In her words, despite the failed bid to amend the Constitution, almost 1 million people voted in favor of expanding the dual citizenship institute and "a strong mandate was received for the president, Seimas members and also the Constitutional Court".
The LWC head is a position that another appeal can be lodged with the Constitutional Court over the expansion of the dual citizenship after the failed May referendum.
The Constitutional Court has ruled several times already that dual citizenship in Lithuania can only be expanded following the amendment of the country's Constitution. But Henke says the court can change its position in response to the changing situation.
"We will propose expanding separate cases, and the Constitutional Court will probably have to go back to the issue. (…) Cases in Europe show that the Constitutional Court's rulings can be changed in response to changed conditions. We no longer live in 1992, we are a state that is losing a lot of its citizens, and speaking of Brexit, when Lithuanian citizens living there will have to make their decision, the Constitutional Court needs to react to those changed conditions," Henke told BNS Lithuania on Monday.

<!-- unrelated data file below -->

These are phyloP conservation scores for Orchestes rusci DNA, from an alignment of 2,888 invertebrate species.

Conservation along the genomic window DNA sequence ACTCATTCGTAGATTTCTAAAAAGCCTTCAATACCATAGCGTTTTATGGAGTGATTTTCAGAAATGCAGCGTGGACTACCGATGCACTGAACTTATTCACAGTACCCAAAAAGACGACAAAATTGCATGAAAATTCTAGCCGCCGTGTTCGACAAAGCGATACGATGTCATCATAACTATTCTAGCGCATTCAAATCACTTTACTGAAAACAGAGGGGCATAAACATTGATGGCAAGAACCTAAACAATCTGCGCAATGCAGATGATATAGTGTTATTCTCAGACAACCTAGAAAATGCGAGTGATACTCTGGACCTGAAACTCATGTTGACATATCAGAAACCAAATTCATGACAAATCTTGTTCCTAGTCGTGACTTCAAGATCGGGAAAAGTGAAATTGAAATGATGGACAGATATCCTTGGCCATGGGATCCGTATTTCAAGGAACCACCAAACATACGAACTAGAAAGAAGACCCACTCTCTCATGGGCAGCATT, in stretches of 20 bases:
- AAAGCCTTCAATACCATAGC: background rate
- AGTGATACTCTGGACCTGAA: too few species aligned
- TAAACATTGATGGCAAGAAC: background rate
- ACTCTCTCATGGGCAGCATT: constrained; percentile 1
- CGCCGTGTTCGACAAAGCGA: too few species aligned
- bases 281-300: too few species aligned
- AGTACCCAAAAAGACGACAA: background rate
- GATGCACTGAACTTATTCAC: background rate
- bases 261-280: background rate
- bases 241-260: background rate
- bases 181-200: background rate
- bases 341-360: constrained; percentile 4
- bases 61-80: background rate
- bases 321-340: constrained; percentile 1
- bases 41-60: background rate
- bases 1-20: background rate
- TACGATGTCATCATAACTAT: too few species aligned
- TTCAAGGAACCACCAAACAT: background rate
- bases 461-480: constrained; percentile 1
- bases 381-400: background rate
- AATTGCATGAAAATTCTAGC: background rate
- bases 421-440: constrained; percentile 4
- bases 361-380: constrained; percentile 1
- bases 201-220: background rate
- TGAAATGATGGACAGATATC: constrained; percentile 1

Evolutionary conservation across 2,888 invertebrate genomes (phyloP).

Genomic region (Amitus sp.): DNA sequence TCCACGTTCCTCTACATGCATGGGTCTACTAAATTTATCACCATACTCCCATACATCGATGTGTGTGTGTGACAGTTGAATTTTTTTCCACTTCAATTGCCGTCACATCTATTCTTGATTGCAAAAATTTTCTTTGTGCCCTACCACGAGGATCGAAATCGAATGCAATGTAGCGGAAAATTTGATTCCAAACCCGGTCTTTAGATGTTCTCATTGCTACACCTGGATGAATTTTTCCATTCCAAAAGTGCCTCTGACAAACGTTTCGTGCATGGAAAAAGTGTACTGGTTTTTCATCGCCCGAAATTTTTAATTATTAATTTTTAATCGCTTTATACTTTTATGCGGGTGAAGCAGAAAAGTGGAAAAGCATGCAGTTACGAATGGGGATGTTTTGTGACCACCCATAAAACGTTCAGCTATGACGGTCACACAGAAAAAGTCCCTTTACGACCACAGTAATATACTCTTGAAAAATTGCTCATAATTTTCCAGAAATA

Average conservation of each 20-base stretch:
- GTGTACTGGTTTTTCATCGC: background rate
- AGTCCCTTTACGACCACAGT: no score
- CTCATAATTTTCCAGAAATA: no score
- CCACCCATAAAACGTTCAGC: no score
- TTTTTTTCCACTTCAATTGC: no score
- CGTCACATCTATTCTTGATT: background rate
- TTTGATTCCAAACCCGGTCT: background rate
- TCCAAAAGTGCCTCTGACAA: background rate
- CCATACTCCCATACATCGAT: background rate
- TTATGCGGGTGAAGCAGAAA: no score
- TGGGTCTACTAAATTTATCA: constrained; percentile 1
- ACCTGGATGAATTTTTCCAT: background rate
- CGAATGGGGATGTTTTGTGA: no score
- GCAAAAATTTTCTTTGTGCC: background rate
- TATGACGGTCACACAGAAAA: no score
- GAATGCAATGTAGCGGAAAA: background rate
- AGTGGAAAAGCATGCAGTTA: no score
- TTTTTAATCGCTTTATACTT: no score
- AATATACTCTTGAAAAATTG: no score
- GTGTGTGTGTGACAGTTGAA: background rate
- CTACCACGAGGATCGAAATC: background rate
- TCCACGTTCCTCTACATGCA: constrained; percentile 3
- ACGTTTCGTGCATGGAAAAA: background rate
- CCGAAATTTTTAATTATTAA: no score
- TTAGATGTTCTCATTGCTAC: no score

Meanwhile MP Zygimantas Pavilionis, representing the opposition conservative Homeland Union – Lithuanian Christian Democrats, suggests against flouncing about and instead suggests getting ready for a new referendum as an attempt to deal with this issue through the Constitutional Court would fail once again.
"We tried to resolve the citizenship issue in the Seimas and the Constitutional Court said very clearly "no" three times. I was an enthusiast of that decision (dual citizenship expansion without a referendum – BNS Lithuania), and didn’t want the referendum. And with all my experience, I suggest against going into the same river for the fourth time, as it just won't be successful," he said.